Samsung this evening said it will halt all sales of the Galaxy Note7 smartphone on a global basis. "Because consumers’ safety remains our top priority, Samsung will ask all carrier and retail partners globally to stop sales and exchanges of the Galaxy Note7 while the investigation is taking place," said the company in a statement. "We remain committed to working diligently with appropriate regulatory authorities to take all necessary steps to resolve the situation." Samsung urged people who have either an original or replacement Note7 to power it down and return it to the point of sale.
Sprint today followed AT&T, T-Mobile, and Verizon Wireless in discontinuing the Samsung Galaxy Note7. "Given recent issues reported in the media, Sprint is halting sales of replacement Note7 devices pending the conclusion of the investigation by the U.S. Consumer Product Safety Commission and Samsung," said the company in statement provided to media. "If a Sprint customer with a replacement Note7 has any concerns, we will exchange it for any other device." Sprint's competitors halted sales of the Note7 a day earlier. Samsung said it has "adjusted" production of the Note7 as it continues to investigate the device's safety. All consumers who have a Note7 are urged to power it down and return it for a new phone.
Samsung today stopped short of saying it has halted production of the Galaxy Note7 and instead said it is making changes for safety reasons. "We are temporarily adjusting the Galaxy Note7 production schedule in order to take further steps to ensure quality and safety matters," said the company in a statement provided to Android Central. The admission comes after a number of media sites claimed on Sunday that Samsung had halted production of the phone altogether. The Note7 was recalled on Sept. 2 after various owners reported fires and burns. Replacement devices were make available to consumers on Sept. 21, but over the course of the last week several replacement Note7s have also caused fires. AT&T, T-Mobile, and Verizon halted their replacement programs Sunday. "Samsung is working with the Consumer Product Safety Commission to investigate the safety of replacement Samsung Galaxy Note7 smartphones. While the investigation is underway, Verizon is suspending the exchange of replacement Note7 smartphones," said Verizon in a statement provided to The Verge. "Any Verizon customer concerned about the safety of their replacement Note7 smartphone may take it back to the original point of purchase to exchange it for another smartphone. Verizon online customers may also exchange their replacement Note7 smartphones at Verizon stores."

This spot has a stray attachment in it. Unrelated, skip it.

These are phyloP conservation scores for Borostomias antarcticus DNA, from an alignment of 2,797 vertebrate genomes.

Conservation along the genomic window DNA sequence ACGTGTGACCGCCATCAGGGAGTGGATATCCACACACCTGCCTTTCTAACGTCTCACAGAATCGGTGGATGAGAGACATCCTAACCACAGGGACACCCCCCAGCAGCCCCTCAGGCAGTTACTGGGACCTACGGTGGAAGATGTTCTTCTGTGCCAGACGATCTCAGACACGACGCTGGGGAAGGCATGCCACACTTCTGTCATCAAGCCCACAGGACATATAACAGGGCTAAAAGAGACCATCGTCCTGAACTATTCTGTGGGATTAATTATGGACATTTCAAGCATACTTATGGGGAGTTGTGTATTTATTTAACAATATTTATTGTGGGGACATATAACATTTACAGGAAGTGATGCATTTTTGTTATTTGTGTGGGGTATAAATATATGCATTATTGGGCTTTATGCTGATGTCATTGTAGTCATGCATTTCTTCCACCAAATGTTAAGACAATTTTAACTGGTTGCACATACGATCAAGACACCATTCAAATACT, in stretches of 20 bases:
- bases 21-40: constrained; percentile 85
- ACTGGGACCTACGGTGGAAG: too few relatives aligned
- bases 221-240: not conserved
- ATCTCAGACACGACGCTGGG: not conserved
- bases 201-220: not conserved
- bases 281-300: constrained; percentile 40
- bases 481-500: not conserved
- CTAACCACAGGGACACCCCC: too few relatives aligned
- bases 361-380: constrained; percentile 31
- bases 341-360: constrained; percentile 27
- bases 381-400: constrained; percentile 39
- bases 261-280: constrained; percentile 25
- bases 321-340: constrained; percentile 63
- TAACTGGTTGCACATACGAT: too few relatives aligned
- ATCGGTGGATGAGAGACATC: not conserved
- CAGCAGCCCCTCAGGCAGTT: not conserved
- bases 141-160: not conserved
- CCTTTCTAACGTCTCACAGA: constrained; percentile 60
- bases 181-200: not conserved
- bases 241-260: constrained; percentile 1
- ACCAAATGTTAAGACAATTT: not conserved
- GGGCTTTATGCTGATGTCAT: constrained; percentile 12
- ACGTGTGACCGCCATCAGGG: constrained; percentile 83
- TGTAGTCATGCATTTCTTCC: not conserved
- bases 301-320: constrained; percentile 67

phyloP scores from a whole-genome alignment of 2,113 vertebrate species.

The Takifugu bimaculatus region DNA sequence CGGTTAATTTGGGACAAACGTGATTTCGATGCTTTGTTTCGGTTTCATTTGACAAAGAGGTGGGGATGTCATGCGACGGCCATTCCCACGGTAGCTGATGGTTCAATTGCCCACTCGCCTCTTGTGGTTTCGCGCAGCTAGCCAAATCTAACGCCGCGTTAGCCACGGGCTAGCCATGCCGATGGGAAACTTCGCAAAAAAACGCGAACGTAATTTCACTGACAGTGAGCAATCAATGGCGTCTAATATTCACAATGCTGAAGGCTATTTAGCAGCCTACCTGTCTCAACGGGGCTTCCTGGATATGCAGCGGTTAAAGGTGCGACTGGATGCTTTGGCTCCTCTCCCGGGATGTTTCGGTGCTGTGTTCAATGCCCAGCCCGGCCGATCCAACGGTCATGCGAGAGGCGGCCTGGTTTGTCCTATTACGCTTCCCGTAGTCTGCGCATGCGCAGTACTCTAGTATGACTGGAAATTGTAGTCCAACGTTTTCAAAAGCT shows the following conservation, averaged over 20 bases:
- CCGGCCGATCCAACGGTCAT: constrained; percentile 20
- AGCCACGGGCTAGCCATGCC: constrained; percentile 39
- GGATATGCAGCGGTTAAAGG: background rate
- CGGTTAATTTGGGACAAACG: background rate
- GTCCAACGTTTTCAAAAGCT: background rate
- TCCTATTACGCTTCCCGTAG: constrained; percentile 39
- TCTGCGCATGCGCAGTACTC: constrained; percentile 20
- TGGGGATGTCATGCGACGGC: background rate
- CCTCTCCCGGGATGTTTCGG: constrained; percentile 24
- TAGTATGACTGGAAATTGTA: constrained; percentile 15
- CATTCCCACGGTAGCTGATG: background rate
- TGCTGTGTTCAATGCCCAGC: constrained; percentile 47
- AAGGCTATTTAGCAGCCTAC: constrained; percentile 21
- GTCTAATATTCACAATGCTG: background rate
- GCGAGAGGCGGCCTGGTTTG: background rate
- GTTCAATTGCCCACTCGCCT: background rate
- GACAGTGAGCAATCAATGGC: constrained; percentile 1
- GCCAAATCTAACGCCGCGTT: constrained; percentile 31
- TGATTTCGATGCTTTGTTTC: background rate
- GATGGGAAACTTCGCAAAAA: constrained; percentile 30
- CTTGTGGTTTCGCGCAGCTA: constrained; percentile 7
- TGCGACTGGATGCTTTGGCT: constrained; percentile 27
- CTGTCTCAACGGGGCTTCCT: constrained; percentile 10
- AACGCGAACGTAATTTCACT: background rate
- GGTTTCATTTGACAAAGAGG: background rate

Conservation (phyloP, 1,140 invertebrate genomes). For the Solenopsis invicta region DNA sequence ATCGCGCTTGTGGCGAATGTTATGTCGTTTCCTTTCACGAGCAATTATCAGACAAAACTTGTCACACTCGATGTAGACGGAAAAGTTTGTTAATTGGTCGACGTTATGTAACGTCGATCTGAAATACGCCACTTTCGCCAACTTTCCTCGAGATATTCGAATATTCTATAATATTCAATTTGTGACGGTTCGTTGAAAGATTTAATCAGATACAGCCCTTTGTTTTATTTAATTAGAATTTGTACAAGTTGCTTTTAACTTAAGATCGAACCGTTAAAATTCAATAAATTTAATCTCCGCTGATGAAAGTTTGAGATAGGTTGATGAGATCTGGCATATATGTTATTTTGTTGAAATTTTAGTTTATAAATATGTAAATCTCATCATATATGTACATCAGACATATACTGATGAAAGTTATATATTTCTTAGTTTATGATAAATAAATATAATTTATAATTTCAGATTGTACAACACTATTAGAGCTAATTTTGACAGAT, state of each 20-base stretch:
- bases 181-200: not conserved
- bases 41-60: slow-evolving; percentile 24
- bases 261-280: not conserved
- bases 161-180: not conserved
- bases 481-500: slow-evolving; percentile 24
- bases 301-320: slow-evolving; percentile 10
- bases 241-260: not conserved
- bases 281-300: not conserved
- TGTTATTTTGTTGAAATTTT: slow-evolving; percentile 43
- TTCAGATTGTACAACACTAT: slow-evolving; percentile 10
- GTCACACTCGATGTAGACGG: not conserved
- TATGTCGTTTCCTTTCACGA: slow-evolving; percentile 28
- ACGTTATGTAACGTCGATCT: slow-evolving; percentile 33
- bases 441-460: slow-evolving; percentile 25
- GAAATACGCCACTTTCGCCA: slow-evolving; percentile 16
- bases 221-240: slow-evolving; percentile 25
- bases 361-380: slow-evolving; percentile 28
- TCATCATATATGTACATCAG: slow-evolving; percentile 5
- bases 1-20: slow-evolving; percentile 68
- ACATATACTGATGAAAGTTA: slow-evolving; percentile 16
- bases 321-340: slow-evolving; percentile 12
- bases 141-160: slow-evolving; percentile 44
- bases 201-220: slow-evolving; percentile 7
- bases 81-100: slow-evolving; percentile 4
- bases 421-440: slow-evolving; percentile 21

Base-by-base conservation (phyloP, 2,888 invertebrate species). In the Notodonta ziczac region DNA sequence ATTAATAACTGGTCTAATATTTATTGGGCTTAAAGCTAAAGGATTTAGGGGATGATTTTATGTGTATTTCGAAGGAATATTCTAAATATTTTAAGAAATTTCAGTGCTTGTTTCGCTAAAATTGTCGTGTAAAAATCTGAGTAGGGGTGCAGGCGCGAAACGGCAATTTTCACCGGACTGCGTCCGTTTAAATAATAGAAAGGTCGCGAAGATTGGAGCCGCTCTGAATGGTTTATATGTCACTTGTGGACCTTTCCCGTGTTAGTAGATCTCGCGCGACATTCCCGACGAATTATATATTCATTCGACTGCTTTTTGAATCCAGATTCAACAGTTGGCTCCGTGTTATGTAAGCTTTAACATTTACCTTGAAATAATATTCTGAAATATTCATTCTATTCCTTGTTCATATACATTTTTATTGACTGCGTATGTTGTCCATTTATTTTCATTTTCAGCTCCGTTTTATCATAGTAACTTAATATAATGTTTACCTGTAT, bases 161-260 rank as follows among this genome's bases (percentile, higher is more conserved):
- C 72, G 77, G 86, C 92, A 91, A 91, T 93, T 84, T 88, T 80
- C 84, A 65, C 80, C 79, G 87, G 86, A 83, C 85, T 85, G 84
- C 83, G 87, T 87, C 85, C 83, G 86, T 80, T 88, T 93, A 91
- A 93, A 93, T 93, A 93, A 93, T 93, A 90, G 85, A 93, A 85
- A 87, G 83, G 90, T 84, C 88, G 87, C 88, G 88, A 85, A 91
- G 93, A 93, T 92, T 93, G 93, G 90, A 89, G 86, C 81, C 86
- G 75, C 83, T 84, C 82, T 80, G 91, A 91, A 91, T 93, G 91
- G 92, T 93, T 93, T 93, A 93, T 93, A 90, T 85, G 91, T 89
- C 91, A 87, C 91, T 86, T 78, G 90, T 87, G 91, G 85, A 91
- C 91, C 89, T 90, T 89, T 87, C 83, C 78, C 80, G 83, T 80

T-Mobile this evening joined AT&T in putting a stop to exchanges, replacements, and sales of the Samsung Galaxy Note7. "While Samsung investigates multiple reports of issues, T-Mobile is temporarily suspending all sales of the new Note7 and exchanges for replacement Note7 devices," said the company. Customers can bring their new and/or replacement Note7 (along with any purchased accessories) to a T-Mobile store for a full refund and choose from any device in T-Mobile's inventory. The company said it will waive restocking fees, as well as allow those who preordered the Note7 to keep the free Netflix subscription, Gear FT, or SD card they might have received as a gift with the phone. Last, T-Mobile will give all Note7 customers a one-time $25 bill credit for the hassle. The carrier encourages all customers to stop using the Note7, power it down, and return it to T-Mobile as soon as practical. Sprint and Verizon are still selling the device.
AT&T says it will not swap out the original Note7 for replacement devices. "Based on recent reports, we're no longer exchanging new Note7s at this time, pending further investigation of these reported incidents," said the company in a statement provided to media. "We still encourage customers with a recalled Note7 to visit an AT&T location to exchange that device for another Samsung smartphone or other smartphone of their choice." All four major carriers have said customers may bring their Note7 — original or replacement — to stores for a refund or exchange. The Note7 has vanished from the web sites of AT&T, Sprint, and T-Mobile, but it is still available from Verizon.com. Verizon hasn't said if or when it might halt sales/exchanges. Anyone with a Note7 should power it down and bring it bak to the point of sale as soon as possible.